For Bracha Kupinsky, the anguish of losing her son in the Har Nof massacre has not subsided a year on.
Rabbi Aryeh Kupinsky, a 43-year-old father-of-five, was one of five worshippers killed during the attack by terrorists on Jerusalem's Kehilat Bnei Torah shul in November 2014. His attempts to fight off the gunmen had enabled some congregants to flee.
"He restrained one of the terrorists and yelled for people to run," explained Mrs Kupinsky, 72, from Kiryat Arba, one of a group of victims of terror brought to London by the One Family charity. "He threw things at the other one until he was shot. And he still threw things until he collapsed.
"I don't think he was sacrificing himself. I think he thought he was going to overcome them. He had served in the army. He was the only one of the rabbis who served."
She recalled how a woman whose husband had been able to escape the attack because of the rabbi's efforts had come to the shivah to express her gratitude. "She kneeled down in front of me, crying and asking me to give her a berachah because her husband was saved. She thought he'd been a coward.
"Aryeh would have been pleased that he died a Kiddush Hashem [sanctifying God's name]. His whole life was dedicated to Hashem. It's said that if anyone saves one life, it's like saving the whole world. That's what he did, my boy."
But her son's heroism was little consolation, she added, her eyes welling with tears.
After his funeral, one of her young grandsons had asked why the rabbi had tackled the terrorists. "I didn't want him to fight them, I wanted him to run away. He could have. No question. I didn't realise until I saw the place. He could have run out.
"He could have just knocked them over and run out.
"He was my son. Everyone talks about this baal chesed, this person who acted out of kindness, but he was my son, who I raised. He was my little boy. If I could have run in there and that would have saved his life, I would have done it. He had his whole life ahead of him."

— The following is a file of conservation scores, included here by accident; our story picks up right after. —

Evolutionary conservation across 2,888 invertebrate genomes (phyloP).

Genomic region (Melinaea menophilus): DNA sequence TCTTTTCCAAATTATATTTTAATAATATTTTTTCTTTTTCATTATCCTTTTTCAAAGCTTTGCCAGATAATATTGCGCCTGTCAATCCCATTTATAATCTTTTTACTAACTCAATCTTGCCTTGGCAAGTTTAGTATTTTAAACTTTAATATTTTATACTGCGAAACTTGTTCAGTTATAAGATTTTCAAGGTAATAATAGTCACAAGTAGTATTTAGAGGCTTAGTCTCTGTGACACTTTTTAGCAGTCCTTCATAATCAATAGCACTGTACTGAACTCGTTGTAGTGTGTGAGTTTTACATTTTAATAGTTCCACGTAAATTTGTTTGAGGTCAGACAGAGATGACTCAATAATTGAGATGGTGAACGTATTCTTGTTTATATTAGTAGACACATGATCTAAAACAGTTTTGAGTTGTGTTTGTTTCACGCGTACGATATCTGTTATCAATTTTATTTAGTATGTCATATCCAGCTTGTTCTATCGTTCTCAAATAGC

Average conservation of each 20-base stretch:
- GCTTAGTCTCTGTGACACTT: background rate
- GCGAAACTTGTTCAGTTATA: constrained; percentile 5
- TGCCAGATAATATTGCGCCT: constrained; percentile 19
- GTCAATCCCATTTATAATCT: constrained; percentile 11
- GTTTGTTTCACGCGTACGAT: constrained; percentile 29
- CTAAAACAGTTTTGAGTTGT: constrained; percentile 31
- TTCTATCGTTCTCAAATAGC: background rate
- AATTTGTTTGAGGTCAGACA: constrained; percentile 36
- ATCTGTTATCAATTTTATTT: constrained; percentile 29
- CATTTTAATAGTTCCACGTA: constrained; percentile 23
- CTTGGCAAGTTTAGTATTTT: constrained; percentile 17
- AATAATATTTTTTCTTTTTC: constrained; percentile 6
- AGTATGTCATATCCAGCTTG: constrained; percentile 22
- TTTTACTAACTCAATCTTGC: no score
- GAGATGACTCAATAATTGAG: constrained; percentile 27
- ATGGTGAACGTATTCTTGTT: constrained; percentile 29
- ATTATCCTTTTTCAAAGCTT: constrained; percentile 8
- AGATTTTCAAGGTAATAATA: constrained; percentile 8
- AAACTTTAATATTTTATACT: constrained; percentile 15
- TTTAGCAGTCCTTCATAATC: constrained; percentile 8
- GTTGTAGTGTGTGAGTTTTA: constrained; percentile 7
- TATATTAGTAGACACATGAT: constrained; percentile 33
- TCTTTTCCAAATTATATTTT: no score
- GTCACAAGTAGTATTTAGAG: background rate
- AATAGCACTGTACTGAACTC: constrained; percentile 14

The night after the funeral, "my boys, they were all joking, saying: 'Well now we know why he was always fighting with us. He was practising.'
"He was the middle son - they were all tall, 6ft 2in, 6ft 4in - but he was stronger than them. My mother, rest in peace, was in a wheelchair and he would lift her in the wheelchair. He would do so many acts of chesed. He helped us out tremendously."
The family had previously experienced tragedy when Rabbi Kupinsky's 14-year-old daughter died following a heart attack three years ago. Rabbi Kupinsky's death impacted greatly on all of them.
"All four of my sons have turned grey in the past year," Mrs Kupinsky said. "Even the 34-year-old. I couldn't go to the Har Nof street afterwards. I still avoid it.
"It's like a raw cut. It has to heal. Part of it is that I've been busy taking care of everyone. There are 40 of us in the family and I feel like I'm the matriarch, that everyone looks to me and I can't break down or they'll get scared."
Another in the group brought here by One Family was fellow Kiryat Arba resident Molly Palmer, whose 24-year-old son Asher and baby grandson Yonatan died in 2011 after terrorists threw a massive rock at their car, causing it to flip over.
Holding hands with Mrs Kupinsky, she said that although they were "both strong, with strong families", they had needed the support of One Family.
The London trip had been "an amazing experience. We both have our families to care for and there's been no time for ourselves.
It was nice to have "someone take care of you for a change, instead of feeling that you have to take care of everybody else, which is what a mother does. This whole year, I've been kissing all my children and grandchildren. This week, I've got back so many hugs and kisses."